“An ounce of prevention is worth a pound of cure.”
When I was little, our family had one of those classic ‘lumbering’ family cars. I think it was a 55 Chevy. I say ‘lumbering’ because of how I could slide across the wide vinyl back seat when my Mom or Dad rounded corners.
Beyond the amusement-park-like experience, my fondest memory of that car was the feel of the fabric on the ‘dash’ behind the backseat where I’d get to lie down on longer trips.
Nowadays, kids need to be strapped into armored seats installed by ‘qualified’ technicians. In 49 of the 50 United States seatbelts and car seats are mandatory. It’s either “Click-it” or “Ticket.”
If you’re old enough to remember when Beatles’ songs were leading the Top 40, you likely recall the emergence of the original seatbelt- a simple 2-point restraint that buckled across your lap.
While statistics began to reveal the original ‘lap belts’ were saving lives, unintended consequences also emerged. In some accidents, primary restraint across the hips was causing more injury.
When a lap-only seatbelt contributed to the death of a family member, Gunnar Engellau vowed to do something about it. He was CEO of Volvo at the time.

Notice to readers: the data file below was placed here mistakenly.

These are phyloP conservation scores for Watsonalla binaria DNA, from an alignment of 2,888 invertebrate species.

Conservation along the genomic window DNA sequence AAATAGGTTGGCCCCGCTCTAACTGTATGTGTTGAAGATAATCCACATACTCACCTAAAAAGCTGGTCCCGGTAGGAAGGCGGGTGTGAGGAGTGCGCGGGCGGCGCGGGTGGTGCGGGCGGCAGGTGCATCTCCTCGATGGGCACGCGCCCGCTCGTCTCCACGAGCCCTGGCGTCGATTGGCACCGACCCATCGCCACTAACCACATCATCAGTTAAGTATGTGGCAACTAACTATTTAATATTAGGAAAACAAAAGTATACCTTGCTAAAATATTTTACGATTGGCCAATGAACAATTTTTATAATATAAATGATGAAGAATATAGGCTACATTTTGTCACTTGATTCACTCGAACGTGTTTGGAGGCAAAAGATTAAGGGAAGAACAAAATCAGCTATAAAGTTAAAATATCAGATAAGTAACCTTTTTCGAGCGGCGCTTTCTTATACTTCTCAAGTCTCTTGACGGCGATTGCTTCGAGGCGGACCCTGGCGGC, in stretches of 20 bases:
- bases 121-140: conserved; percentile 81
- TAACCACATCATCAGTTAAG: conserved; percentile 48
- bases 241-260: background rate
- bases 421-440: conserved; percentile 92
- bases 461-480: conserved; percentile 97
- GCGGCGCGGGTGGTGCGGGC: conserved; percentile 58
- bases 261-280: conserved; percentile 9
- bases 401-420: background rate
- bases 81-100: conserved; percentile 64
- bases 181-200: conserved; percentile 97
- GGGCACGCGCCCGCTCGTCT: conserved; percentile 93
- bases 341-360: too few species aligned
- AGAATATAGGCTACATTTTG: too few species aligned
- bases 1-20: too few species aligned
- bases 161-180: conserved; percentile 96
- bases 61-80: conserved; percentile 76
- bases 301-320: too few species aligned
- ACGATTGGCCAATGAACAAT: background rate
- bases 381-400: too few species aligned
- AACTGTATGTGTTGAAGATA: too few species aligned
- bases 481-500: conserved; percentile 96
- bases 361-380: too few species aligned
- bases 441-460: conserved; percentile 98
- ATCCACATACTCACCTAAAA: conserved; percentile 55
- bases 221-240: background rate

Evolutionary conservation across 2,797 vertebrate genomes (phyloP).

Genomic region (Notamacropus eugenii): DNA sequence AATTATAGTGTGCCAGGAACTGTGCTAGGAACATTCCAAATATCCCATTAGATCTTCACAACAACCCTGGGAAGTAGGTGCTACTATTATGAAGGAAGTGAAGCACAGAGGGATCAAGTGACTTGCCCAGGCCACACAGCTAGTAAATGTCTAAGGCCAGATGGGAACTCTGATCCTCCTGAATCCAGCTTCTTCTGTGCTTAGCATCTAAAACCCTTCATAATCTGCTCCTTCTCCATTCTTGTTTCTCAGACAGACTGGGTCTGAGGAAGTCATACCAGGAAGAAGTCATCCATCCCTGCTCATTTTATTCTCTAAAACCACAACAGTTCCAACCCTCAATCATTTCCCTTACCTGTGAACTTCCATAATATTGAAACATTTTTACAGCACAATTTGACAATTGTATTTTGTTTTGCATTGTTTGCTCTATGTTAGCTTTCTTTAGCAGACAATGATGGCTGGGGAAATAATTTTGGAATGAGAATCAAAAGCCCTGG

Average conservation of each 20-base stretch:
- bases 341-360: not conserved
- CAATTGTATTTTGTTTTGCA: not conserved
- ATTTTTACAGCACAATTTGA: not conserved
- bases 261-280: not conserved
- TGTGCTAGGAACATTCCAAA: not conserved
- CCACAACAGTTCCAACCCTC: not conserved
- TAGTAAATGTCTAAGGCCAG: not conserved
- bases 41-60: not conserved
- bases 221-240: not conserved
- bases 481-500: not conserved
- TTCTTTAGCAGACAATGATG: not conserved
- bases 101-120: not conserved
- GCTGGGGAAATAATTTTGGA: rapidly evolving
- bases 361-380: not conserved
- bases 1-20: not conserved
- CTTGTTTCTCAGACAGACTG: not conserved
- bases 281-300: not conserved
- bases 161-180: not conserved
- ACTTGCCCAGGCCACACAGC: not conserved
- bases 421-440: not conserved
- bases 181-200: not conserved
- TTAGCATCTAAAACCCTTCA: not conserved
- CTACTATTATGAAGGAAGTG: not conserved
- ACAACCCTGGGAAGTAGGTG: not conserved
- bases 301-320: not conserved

His search for a better automobile safety restraint led him to Nils Bohlin, a designer working for Saab aircraft.
After a year working on the problem the solution emerged- a 3-point restraint, better known to you and me as a ‘seatbelt with a shoulder strap’. Volvo launched it into the market in 1959.
The BIG Idea
Interestingly, Mr. Bohlin’s primary work had focused upon enhancing ejection capabilities of cockpit pilot seats. In other words, he was configuring better ways to get people out of safety belts, not keep them strapped in.
Gunnar’s challenge gave Bohlin a shift in focus. Over the next twelve months he designed what has been referred to as, “an effective demonstration of geometrical perfection.”
Today this same basic design is used by over 93% of the population. It’s been estimated to have saved over 1 million lives.
Yes- those who do the work have the answers.
Problems, difficulties, and issues exist. They always have and they always will.
When you challenge yourself and your team members to create new and different remedies and solutions- you win.
And not only do you win, the rest of us often win as well.
For example, if you or someone you care about has been in a car accident within the last few decades, you likely owe a debt of gratitude to Gunnar Engellau and Nils Bohlin.
What can you do today to think different?
How can you get team members to leverage existing expertise in different ways?
What can you do to challenge the status quo?
Who knows- you might even save some lives in the process.
Until next time- be well and stay safe,
BTW- Ben Franklin’s ounce-of-prevention-pound-of-cure comparison originated in 1736. While today it’s most often used in reference to personal health, it was originally penned as a safety message in response to the fires that had ravaged Philadelphia.